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Matsyasana is asana performed in sitting position. As the name suggests, it’s been said that if this asana is done in the water our body floats like fish. The asana is a backbend, where the practitioner lies on his back and lifts the heart (Anahata) chakra by rising up on the elbows and drawing the shoulders back. The neck is lengthened, and the crown of the head Sahasrara chakra is “pointed” toward the ‘wall’ behind the practitioner.
How to do Matsyasana
- Sit in padmasana, take a deep breath and relax your muscles.
- Now slowly lean back, place one elbow after the other on the floor and arch the back until the top of the head touches the floor.
- Press your forearms and elbows into the floor and lift your chest to create an arch in your upper back.
- Then hold the toes with the hands, otherwise bring the palms together in front of the chest.
- Inhale through the nose and exhale through the mouth. Hold the position as long as comfortable.
- Using the elbows for support slowly return to the starting position.
As the arch of the back deepens with practice, and the heart and throat open further, the top of the head may brush the ground, but no weight should rest upon it.
Initially, practice the Asana three times. After practicing this way for some time begin to extend the practice by holding the posture for a few minutes with normal breathing.
Benefits of Matsyasana
- Matsyasana strengthens the upper back muscles and the back of the neck, which improves spinal flexibility and posture.
- Matsyasana opens up the lungs, which improves breathing and helps to relieve respiratory ailments.
- Strengthens the respiratory system and is beneficial for asthma, bronchitis and chronic throat problems.
- This pose also helps to relieve constipation and menstrual pain by positively stimulating the muscles of the abdomen.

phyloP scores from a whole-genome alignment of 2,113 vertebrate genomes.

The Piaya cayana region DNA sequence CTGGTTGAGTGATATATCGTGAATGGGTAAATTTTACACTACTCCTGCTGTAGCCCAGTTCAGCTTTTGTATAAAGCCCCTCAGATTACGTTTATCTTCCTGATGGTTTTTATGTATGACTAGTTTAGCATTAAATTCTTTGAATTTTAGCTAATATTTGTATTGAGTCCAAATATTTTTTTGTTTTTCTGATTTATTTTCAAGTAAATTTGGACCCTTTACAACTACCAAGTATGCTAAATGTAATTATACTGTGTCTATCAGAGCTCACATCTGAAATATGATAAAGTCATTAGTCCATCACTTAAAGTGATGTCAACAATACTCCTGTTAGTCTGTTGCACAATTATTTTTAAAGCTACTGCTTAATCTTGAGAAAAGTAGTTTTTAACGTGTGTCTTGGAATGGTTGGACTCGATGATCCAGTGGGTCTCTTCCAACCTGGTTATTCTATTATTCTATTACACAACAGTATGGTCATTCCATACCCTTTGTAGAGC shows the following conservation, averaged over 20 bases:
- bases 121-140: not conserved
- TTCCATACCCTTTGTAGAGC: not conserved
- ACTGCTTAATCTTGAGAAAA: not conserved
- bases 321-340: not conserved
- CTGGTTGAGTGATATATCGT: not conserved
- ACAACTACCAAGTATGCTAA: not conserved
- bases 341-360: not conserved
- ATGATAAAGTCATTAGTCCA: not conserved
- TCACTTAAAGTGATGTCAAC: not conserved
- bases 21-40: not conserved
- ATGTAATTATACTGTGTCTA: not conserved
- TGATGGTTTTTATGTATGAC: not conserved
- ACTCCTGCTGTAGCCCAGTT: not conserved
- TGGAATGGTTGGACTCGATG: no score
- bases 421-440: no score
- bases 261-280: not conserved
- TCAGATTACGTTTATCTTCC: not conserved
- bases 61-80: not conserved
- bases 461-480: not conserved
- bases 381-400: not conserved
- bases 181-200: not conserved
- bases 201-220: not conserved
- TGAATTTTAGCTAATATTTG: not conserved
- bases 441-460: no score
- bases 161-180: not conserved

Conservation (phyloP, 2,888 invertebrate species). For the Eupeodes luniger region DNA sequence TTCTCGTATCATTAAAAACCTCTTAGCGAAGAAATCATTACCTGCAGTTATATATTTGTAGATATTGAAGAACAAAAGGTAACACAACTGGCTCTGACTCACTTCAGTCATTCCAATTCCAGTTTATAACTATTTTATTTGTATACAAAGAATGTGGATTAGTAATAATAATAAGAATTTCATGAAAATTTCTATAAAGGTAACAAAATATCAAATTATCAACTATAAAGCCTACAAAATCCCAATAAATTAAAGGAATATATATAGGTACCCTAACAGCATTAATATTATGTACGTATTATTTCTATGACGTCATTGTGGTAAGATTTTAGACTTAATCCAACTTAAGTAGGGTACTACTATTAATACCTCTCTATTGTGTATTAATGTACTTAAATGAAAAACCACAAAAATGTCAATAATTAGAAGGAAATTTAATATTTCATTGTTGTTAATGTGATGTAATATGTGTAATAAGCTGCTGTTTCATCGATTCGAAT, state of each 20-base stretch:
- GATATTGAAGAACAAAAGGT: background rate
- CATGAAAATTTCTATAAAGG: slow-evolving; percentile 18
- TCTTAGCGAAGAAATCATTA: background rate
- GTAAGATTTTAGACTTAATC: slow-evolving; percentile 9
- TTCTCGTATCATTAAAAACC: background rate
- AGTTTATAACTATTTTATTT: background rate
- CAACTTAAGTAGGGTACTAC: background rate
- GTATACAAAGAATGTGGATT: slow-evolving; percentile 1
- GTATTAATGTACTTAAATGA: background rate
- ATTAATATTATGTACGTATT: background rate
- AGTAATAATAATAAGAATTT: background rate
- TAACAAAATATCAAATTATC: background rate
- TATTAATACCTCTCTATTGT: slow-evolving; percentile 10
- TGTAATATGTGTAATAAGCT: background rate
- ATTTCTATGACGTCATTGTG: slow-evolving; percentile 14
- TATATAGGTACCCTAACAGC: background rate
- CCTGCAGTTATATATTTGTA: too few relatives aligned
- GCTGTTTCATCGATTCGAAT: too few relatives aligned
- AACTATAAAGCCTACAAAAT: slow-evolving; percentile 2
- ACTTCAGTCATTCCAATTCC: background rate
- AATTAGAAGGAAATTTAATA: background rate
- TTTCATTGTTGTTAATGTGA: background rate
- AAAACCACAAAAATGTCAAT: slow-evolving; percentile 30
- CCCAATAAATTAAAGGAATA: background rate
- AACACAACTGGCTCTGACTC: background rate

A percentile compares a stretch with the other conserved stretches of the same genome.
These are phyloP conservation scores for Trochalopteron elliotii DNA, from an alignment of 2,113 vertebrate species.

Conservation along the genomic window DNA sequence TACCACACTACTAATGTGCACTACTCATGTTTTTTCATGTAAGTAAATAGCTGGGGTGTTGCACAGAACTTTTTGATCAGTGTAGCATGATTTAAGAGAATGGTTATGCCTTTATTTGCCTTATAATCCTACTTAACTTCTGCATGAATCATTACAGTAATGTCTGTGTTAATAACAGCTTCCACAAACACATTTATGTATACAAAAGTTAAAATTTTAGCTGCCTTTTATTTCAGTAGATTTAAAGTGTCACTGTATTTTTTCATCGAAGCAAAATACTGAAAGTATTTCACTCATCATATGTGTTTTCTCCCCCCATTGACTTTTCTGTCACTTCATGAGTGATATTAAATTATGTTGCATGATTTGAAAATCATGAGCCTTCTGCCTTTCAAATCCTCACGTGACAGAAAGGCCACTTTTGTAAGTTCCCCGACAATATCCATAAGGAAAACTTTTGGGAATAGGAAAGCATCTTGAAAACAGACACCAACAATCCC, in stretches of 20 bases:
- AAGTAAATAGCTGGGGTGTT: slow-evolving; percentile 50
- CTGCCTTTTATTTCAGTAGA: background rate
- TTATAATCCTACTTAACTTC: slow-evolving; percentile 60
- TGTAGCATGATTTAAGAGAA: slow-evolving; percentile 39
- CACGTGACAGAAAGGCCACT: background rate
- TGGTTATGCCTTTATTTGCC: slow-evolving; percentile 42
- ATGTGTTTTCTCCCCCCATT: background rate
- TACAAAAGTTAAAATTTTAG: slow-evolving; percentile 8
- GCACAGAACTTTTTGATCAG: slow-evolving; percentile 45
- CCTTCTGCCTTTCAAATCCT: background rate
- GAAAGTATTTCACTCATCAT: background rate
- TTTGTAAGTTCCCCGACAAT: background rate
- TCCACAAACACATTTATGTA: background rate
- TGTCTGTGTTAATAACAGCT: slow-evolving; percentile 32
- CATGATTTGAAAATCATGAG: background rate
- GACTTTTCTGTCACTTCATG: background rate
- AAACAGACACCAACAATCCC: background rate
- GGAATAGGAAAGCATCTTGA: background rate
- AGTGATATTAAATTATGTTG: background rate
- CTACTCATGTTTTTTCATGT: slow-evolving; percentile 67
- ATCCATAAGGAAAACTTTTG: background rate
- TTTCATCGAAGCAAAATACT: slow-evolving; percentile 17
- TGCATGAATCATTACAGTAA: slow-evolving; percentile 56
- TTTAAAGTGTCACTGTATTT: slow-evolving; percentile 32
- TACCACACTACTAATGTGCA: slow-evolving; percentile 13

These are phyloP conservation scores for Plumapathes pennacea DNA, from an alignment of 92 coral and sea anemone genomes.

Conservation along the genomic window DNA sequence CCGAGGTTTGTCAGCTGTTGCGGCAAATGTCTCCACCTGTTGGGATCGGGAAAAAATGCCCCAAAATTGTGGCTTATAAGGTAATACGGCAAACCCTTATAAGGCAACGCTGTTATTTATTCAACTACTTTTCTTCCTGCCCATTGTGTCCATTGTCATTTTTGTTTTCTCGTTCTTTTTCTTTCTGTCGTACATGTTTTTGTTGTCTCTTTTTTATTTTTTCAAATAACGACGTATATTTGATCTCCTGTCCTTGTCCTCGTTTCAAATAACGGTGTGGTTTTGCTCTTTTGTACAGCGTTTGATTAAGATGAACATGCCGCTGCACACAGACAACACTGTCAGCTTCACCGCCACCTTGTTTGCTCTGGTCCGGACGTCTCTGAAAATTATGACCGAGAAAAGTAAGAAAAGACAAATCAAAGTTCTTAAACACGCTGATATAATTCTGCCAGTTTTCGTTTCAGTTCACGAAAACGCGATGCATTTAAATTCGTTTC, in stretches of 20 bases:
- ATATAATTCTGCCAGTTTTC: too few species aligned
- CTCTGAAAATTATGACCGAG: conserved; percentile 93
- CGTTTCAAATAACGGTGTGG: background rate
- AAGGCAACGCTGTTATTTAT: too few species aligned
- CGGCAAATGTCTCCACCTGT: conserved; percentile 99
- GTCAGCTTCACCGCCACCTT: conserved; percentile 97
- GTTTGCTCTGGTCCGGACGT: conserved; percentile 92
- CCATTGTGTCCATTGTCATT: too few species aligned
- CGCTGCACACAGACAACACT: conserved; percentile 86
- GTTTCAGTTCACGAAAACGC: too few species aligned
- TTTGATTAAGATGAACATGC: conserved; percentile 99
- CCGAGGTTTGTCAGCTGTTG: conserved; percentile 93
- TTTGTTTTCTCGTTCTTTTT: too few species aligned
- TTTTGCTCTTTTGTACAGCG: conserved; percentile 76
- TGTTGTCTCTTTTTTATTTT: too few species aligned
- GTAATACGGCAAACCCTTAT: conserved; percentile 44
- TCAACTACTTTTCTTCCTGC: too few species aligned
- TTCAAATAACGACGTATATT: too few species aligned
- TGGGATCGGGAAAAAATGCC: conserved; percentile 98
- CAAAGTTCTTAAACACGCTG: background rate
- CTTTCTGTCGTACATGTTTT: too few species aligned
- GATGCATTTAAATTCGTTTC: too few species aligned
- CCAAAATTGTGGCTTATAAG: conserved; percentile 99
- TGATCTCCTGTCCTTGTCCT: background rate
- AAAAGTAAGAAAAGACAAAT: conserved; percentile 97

- Stimulates kidney function and activates the thyroid gland. Stimulates and balances the Vishuddhi Chakra.
- Daily practice of this asana energizes the body and reduces fatigue and anxiety.
- Practicing backbends and opening the front side of the body will help these chakras expand, which can increase self-confidence, well-being, and emotional growth.
Do not attempt this asana if you are suffering from hernia or other major abdominal surgery. Also, avoid this Asana if you are suffering from high blood pressure or dizziness.
As mentioned above this pose is typically performed with the legs in Padmasana. If anyone has difficulty in doing Padmasana then perform the pose with the legs straightened on the floor.
About the Author
Dr.Yogesh Chavan is renowned Ayurveda Physician from Nashik, India. He is also a passionate blogger with the motto to spread Ayurveda Sciences to the community. He is spreading Ayurveda & health knowledge through articles in many newspapers & his blog www.ayushmanbhavayurveda.com . Dr Chavan is an expert in Ayurveda medicine & panchakarma treatment. His work & sound knowledge in this field has been acknowledged by many institutes.